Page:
Scrum on down say Queensferry’s rugby club

A MUCH-NEEDED sports facility in Queensferry is once again back up and running.

The Queensferry Recreation Centre, situated at Dundas Park, which closed its doors in April 2011 is now under the management of Queensferry Rugby Football Club.

The former Edinburgh Leisure-run facility was forced to close due to financial cutbacks but the ultimate aim was to find a local community group to take over the day-to-day management of the centre and its all-weather pitches.

This has now happened with the local rugby club taking over management of the centre as a not-for-profit organisation run by volunteer members.

The rugby club has big plans to turn the facility around by creating a small gymnasium, a cafe and a members’ bar in the near future.

Queensferry Rugby Club president Allan Carson said: “The local community was outraged when the centre was closed but it is now open again. We are looking to the community to help support us in any way they can, 
either through using the 
facilities or helping to keep it in good order.”

Mr Carson added they have already submitted plans to the city council to reconfigure the facility by turning two former dressing rooms into a gym area. Once operational, the club will open the gym to the public for membership.

They are also in negotiations with a brewery 
regarding the prospect of creating a members’ bar as the club has already been granted a licence to sell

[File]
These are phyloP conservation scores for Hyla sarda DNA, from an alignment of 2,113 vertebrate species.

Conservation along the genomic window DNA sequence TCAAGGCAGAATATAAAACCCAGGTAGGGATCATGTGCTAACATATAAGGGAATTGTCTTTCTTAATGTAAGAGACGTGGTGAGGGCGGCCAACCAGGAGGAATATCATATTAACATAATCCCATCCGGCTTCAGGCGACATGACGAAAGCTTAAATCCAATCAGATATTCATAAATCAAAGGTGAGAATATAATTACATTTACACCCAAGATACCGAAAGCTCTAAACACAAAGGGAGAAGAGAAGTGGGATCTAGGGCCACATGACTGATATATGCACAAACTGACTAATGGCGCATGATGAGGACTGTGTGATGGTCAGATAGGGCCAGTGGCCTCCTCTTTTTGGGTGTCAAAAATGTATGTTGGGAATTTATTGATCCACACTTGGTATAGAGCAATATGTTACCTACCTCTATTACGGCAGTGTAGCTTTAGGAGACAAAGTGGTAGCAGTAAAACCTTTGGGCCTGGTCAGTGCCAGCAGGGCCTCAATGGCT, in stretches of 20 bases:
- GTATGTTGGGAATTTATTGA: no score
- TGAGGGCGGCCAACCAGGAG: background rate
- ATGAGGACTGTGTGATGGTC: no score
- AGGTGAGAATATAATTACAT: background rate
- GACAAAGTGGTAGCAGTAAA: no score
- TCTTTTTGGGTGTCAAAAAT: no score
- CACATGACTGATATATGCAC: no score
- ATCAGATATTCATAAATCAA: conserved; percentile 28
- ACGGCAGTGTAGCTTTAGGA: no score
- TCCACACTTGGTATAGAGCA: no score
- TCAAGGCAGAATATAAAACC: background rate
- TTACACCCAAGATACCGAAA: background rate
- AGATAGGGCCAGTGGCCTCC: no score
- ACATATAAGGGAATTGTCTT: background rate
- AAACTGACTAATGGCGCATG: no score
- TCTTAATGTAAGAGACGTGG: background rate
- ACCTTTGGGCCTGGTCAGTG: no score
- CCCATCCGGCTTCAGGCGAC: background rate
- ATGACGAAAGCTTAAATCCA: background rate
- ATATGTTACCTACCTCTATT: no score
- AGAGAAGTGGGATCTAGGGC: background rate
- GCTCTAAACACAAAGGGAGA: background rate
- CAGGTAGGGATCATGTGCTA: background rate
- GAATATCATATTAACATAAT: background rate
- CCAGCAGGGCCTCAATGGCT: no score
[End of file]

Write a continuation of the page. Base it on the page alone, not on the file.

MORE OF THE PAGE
alcohol at the facility.

With the steel security shutters having been 
removed from the premises, Mr Carson was keen to let the community know that bookings for the all-weather pitches are being taken at the centre, from 6pm to 10pm, Monday to Friday, and all day at 
weekends. And with hourly pitch rental costs being set at a very competitive £20, he hopes the reduced cost will attract local teams to return to the centre.

The club president said he was looking to the younger generation to 
support and care for the facility, which has been a target of vandalism in the past.

He said: “We intend to initially leave the gates open for the youngsters to play if the pitches are not let but ask for a donation of £1 per person for the 
privilege.

‘‘By leaving the gates open, we hope to prevent further damage to the fencing. If this initiative works and youngsters respond to our call, we will look to leave the pitches open.”

Mr Carson added: “It has taken almost two years to get to this stage and we would like to thank all the people who have donated time, professional expertise, and equipment to help make this happen. Special thanks also to EJ:JN Architects and WMA Consulting Engineers.“